Setting aside the assumptions of privilege that this claim entails (like the legitimate safety of marginalized and oppressed people who should have a right to affiliate though social networking sites without fear of being identified as dissidents, GLBT, etc), ‘if you don’t want to share it, don’t post it’ completely misses the point. The willingness to disclose all our data to marketers should not be required to socialize. Imagine if AT&T said “we’re going to track all your calls and all your networks and we’re going to store keywords you mention and personal connections in your profile we’ll sell to others so we can insert ads before and after your phone calls. And if your friend calls from another carrier, we’ll share that data with their carrier too.” People would be mortified, legislators would snap to attention, and most users would probably switch carriers. But there is no other Facebook. We can’t switch carriers. We can only give up what we have now and go back to what we had before. You might say, “but you pay for AT&T” which brings me back to #3: Paying for Facebook with money is not an option.

So for now I’ve decided I am better off fighting the system from within. I AdBlock the ads, I have removed almost all my connections. My info is nearly empty. My settings are as locked down as I can figure out how to make them. Like many of my friends, my contributions to the site are increasingly pithy. Most of my posts these days serve to inform my friends who are not obsessed with the ethics of Facebook about what bad behaviors they’re up to this week. Using Facebook with the rules I signed on for makes me a subversive user. That’s wrong.

What I want is a Facebook that is premised on a belief that first and foremost human relationships are valuable and sacred, not the ground on which money trees grow, but that if the value of relationships is genuinely nurtured, there will be ways to earn money.

I want a Facebook that really believes that people have a right to select how their information will be shared, instead of a belief that they’re too dumb to figure it out if the settings are too confusing so it’s okay to dupe them.

I want a Facebook that can find creative ways to make a profit using the rules they originally set for their own game.

I want an ethical Facebook.

That shouldn’t be too much to ask.

Update: You can hear me discuss this more on WNYC’s The Brian Lehrer Show. There’s a stream, an mp3, a discussion, and more.

Note: This is closed for comments and trackbacks on account of spam deluges. If you want to post a real comment, please email it to me.

TwitterFacebookDeliciousFriendFeedLiveJournalStumbleUponDiggLinkedInMySpaceTechnorati FavoritesShare

The 6 Types of Last.fm Friends

I’ve been continuing to analyze the data I collected about friendships on Last.fm. Last week I presented a paper at Internet Research 10.0 in Milwaukee co-authored with Kiley Larson, Andrew Ledbetter, Michelle McCudden and Ryan Milner in which we combined quantitative analysis of motivations people had for friending with qualitative answers to questions about what they get out of friending. We then did a cluster analysis which led us to identify 6 types of friendships on the site. Axel Bruns did a wonderful job of live blogging the presentation and I hope he won’t mind my just quoting from his summary:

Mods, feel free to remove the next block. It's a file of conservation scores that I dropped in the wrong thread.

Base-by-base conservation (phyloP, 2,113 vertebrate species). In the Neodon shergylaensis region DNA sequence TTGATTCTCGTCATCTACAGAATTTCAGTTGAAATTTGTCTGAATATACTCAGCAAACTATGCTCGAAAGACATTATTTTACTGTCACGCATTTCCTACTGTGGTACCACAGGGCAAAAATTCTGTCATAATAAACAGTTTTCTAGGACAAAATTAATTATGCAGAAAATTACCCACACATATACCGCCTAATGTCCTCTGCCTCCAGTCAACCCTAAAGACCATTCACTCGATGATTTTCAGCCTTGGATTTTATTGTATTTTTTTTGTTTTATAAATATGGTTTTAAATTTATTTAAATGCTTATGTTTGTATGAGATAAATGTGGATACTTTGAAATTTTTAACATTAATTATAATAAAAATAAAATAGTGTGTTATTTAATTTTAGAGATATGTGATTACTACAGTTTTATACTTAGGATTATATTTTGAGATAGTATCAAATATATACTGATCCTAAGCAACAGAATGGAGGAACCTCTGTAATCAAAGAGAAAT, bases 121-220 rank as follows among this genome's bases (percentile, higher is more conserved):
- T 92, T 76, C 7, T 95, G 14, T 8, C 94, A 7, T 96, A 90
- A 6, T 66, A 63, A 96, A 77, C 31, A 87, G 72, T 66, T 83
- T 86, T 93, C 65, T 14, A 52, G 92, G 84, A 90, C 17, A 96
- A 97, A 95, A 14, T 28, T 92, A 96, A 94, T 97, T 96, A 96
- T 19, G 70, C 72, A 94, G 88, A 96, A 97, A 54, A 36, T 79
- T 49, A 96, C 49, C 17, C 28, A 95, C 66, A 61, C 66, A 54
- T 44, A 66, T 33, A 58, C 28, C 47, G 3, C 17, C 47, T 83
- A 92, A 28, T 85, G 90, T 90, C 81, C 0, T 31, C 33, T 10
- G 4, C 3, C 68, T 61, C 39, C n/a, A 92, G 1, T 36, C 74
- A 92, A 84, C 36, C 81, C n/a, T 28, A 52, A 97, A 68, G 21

Nancy suggests that there are six types of friends: people who met on last.fm, divided into linkers, music explorers, and last.fm socialisers; people who met online, but not on last.fm (online socialisers); and local socialisers and local music socialisers.

Linkers have a static connection, very little communication, feel that it would have been rude not to friend, have the most recent friendships, and a low relational development; music explorers connect only because of the music, and have moderate last.fm and little off-site communication, they share musical tastes and histories, as well as other similarities, have the oldest friendship partners and low relational development; last.fm socialisers enjoy the site as a social space, do the most communication through it, met somewhere on the site, are interested but may not share one another’s musical taste, talk about music as well as other things, appreciate their differences, tend to be international and same-sex; online socialisers already knew one another from somewhere else online, and may also have met face-to-face, communicate a lot online but not through the site; local socialisers with high levels of face-to-face, phone, and online communication, but not through the site, observing one another’s listening and appreciate the sense of connection but don’t talk much about music, they have a moderately high relational development; and local music socialisers, who have the highest relational development, with high communication through all media,even moderately through the site, with music as a motivation for friending and an observation of each other’s listening patterns.

You can download my PowerPoints from the talk here.

I’ll also add that Axel blogged many other talks given at the conference, and point you to his complete event liveblog.

TwitterFacebookDeliciousFriendFeedLiveJournalStumbleUponDiggLinkedInMySpaceTechnorati FavoritesShare